Poor People’s Campaign Bolstered By 2016 Data As It Urges Voter Participation In 2020

Aug 18, 2020

Every election year, the country has the chance to reimagine who speaks for the people: What if more voters of color came outMore naturalized citizens? More young people?

In Pennsylvania, if 55% of low-income eligible voters who didn’t turn out in 2016 had voted, the outcome could have been different for the state’s 20 Electoral College votes, according to a new report from the Poor People’s Campaign, a nonpartisan group that has largely found support among Democratic candidates.

While swing voters are often talked about as those who shift between the two major political parties, the campaign frames the label as a distinction between who votes and who doesn’t, in hopes of changing the ideological platforms politicians support.

“Our democracy is in trouble” when large proportions of the public are not voting, said Rev. Liz Theoharis, co-chair of the Poor People’s Campaign, which has roots in Martin Luther King Jr.’s advocacy during the 1960s.

Low-income eligible voters are “about 22% less likely to vote in national elections than those with higher incomes,” according to the report, the research for which was conducted by Columbia University professor Robert Paul Hartley. “Low-income” is defined as at or below twice the federal poverty line.

Like their higher-income counterparts, low-income voters say they don’t participate in elections because they lack motivation or don’t feel spoken to by candidates, but this group is also more likely to report external barriers to voting, such as lack of transportation and housing insecurity.

As the coronavirus pandemic exposes the tenuous economic circumstances of a large swath of the country, the Poor People’s Campaign hopes to mobilize 140 million low-income and poor voters as a key constituency in 2020. To underscore the power of that potential bloc, they compare the numbers of potential low-income voters in key swing states, such as Pennsylvania, to the actual election outcomes in 2016.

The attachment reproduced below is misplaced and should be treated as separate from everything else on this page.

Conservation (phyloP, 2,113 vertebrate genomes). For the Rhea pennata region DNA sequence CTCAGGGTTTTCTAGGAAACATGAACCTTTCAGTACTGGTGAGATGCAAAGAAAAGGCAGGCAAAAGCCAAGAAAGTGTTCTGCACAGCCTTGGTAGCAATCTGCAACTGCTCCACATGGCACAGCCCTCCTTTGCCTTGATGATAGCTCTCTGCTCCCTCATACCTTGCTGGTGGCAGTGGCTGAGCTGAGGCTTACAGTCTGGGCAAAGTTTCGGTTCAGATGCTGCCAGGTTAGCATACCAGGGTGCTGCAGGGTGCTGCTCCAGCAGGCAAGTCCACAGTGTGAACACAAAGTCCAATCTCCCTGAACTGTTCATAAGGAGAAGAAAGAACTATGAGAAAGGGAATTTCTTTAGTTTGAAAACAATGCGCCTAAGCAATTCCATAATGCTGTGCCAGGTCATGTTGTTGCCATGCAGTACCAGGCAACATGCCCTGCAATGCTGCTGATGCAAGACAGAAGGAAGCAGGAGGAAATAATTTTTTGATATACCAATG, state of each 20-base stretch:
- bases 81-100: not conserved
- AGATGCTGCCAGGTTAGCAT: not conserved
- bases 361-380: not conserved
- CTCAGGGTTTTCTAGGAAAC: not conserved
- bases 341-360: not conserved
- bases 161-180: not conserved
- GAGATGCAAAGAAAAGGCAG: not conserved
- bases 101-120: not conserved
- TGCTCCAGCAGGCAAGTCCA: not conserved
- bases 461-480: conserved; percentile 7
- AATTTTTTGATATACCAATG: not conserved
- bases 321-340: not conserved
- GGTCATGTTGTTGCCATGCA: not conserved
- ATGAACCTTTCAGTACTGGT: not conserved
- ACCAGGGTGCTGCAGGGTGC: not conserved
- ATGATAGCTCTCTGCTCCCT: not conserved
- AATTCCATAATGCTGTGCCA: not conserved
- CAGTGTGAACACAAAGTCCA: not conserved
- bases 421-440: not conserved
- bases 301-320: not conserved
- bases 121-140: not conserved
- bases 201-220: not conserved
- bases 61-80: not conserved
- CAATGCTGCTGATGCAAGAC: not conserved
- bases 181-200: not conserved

“An increase of at least 1% of the non-voting low-income electorate would equal the margin of victory for Michigan in 2016, or a 4 to 7% increase in states such as Florida, New Hampshire, Pennsylvania, or Wisconsin,” according to the report. That doesn’t mean that a 1% change would have altered the outcome, since there’s little likelihood that all of those voters would cast their ballots the same way.

In Pennsylvania, President Donald Trump bested Hillary Clinton in 2016 by about 44,000 votes. The report shows that if more low-income people voted, both states that went Democratic and those that went Republican in 2016 could have hypothetically gone the other way.

Representing the interests of poor voters comes with historic challenges.

In every election since the 1950s, low-income voters have been less likely to vote than higher-income voters, according to David Nickerson, associate professor of political science at Temple University in Philadelphia. In places where poor people vote more, there tend to be more public policies in the form of welfare that serve their interests, he said.

They can also help shift disempower narratives, the feeling that if you’re poor “my vote doesn’t matter,” said Nickerson, who is not affiliated with the campaign or the report’s authors.

That echoes the report’s own backers.

“Poor and low-income people have a voting power if — if — people are hearing their needs and demands,” said Theoharis. “This is to push anyone who is serious about being elected in this season, in this time of pandemic, of poverty and racism and public health crisis, then listen to the needs and demands of everybody.”

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